And I'm sure you saw this coming...No LCD screen.  No way to preview or review your images.  It's almost like this camera is "capture averse."

This unit may represent an older part of Canon's line but it's an example of the company's obvious misdirection.  If they had launched products like this in the 1970's do you think they'd even still be in business today?

I'm waiting for an improved, eighty five megapixel verison with auto Hipstergram, auto HDR, auto Compose and auto Banter.  And, if Canon ever dumps the tired ass retro thing and comes into this century of camera design, let them know that I'm waiting for a red one.  Fire Engine Red.

In All Seriousness...The Canonet QL17 was my first real camera and was a constant companion for years.  I finally retired it to a place of honor in the equipment drawer when I bought my first Leica M3 with a 50mm Summicron.  The Canonet went with me to Paris back in 1978 and many of my favorite images came from that little, wonderful box.  It loaded quickly (hence the QL) and it gave me easy to print Tri-X negatives, roll after roll.  It was small, unobtrusive and quick to use.  The meter was acceptable but we took advantage of a useful tool, provided by Kodak, when we wanted fast and accurate exposure setting advice.  Every roll of Kodak film came packaged with a sheet of paper, and on that sheet was a little set of illustrations showing different light sources and recommended settings.  We'd tape the little paper strip onto the bottom of the camera, under Scotch tape, for quick reference.  And it worked better than matrix metering nearly every time.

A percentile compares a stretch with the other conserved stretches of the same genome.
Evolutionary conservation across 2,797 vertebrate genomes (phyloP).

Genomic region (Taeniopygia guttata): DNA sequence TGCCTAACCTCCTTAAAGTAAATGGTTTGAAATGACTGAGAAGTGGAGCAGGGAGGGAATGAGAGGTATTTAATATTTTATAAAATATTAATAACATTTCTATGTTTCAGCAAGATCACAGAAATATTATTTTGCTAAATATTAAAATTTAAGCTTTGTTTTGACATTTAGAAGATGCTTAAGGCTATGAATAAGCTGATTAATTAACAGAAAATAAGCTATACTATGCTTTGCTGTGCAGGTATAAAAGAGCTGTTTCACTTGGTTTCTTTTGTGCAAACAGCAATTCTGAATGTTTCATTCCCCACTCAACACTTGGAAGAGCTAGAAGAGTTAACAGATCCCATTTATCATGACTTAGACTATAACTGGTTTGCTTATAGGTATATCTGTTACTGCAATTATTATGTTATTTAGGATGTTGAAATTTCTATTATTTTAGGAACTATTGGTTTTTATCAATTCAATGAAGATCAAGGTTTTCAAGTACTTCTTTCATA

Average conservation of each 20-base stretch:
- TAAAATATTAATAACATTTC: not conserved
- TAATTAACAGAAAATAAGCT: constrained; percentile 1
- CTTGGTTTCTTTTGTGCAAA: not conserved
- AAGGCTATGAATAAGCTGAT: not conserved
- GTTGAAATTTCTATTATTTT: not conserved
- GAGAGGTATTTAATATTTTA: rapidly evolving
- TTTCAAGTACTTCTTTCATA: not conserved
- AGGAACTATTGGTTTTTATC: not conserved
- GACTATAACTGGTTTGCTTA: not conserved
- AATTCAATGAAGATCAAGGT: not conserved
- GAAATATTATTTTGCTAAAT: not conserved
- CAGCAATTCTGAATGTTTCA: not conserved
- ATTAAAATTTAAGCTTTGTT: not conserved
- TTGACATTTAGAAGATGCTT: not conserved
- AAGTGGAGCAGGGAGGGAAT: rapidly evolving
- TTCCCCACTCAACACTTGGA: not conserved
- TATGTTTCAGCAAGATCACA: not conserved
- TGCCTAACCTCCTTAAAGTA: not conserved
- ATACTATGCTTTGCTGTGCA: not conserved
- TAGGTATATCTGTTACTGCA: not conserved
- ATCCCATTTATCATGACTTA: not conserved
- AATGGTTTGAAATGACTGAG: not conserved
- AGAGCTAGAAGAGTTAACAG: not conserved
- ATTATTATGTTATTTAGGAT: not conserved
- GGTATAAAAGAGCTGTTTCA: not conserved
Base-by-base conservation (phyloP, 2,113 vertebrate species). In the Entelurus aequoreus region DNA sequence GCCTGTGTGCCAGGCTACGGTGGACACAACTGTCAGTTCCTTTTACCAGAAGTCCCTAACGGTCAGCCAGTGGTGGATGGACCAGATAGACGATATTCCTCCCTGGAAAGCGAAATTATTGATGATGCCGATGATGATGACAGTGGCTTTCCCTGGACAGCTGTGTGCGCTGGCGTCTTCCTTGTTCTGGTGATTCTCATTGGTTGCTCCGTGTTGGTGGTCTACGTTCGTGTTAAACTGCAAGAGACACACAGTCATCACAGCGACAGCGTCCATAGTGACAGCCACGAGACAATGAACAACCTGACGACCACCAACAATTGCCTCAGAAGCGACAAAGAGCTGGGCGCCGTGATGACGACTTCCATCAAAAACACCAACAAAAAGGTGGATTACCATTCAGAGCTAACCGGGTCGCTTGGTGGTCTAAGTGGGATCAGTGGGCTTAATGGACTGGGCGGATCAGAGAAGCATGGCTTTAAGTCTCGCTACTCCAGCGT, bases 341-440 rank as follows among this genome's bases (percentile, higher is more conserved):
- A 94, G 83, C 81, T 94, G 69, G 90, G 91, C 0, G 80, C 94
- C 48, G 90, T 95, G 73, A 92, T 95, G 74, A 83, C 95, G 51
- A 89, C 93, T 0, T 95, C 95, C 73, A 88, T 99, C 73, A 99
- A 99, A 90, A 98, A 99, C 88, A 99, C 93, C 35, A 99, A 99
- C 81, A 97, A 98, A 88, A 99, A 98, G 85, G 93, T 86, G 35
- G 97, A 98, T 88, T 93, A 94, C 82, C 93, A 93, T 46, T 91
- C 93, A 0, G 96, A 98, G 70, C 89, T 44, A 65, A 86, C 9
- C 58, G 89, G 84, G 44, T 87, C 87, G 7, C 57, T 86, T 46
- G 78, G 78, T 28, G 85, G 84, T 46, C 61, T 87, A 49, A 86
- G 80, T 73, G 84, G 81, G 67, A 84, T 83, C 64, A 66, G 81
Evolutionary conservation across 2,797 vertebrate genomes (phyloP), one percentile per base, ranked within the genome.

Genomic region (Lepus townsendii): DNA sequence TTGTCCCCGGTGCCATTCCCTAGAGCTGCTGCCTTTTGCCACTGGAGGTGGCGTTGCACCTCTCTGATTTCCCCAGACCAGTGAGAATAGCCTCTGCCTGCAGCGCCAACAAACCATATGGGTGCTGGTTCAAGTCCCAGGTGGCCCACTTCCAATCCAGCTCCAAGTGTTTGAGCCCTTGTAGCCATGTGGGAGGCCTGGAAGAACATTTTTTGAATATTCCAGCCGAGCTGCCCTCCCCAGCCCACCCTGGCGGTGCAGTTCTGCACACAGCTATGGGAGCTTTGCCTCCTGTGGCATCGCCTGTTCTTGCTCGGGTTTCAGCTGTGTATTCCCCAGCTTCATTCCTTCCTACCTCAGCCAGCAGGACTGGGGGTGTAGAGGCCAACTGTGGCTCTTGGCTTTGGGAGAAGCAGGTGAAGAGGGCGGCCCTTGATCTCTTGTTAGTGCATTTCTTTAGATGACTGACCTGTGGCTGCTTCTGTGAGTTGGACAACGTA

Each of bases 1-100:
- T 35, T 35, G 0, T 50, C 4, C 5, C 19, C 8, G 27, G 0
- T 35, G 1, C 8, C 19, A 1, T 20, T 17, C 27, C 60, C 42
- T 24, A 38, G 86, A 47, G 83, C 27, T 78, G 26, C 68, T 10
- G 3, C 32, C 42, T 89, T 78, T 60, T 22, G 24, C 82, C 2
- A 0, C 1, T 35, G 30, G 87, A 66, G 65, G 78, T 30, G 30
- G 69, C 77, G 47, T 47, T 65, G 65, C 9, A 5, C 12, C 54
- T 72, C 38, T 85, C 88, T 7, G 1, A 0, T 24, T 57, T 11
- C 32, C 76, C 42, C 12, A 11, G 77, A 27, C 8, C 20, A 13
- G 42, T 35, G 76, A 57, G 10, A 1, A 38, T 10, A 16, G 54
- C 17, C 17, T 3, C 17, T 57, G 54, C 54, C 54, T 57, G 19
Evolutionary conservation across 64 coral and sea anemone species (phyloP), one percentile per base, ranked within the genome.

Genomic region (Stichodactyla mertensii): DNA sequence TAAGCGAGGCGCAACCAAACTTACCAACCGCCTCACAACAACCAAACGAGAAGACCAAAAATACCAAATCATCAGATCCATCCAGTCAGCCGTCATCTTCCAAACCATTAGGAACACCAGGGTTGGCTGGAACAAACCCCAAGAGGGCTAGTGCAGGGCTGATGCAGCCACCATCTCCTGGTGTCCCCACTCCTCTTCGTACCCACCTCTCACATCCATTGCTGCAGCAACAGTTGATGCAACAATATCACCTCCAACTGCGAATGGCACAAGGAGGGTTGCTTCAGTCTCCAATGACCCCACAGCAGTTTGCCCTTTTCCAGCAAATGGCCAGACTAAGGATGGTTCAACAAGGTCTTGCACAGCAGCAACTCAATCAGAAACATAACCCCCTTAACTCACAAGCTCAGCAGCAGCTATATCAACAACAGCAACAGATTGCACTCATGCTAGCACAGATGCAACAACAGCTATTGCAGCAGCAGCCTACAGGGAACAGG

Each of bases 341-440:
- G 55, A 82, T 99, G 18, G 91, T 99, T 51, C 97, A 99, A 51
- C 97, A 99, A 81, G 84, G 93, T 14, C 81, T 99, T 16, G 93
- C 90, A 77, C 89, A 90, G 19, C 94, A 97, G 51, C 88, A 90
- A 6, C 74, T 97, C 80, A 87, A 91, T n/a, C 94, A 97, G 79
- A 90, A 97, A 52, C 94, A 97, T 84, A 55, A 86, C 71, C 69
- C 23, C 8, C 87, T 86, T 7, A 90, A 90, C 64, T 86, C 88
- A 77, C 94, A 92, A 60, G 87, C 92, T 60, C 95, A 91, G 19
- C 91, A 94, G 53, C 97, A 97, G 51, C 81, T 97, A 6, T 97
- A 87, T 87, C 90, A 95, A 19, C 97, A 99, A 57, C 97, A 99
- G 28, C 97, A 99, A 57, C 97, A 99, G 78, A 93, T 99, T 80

The fast (and sharp)  lens and vibration free leaf shutter (flash sync to 1/500th), in concert with ISO 400 film, let me shoot with impunity in low light.  The rangefinder never front or back focused and was equally good in bright or dim light.  Your battery could go completely dead and all you would lose is the metering.  In all it was an incredibly condensed and compressed tool for shooting real life.  If you find one in good shape for a good price you might consider snapping it up.  It's a good intro camera for people who've never had the pleasure of using real film.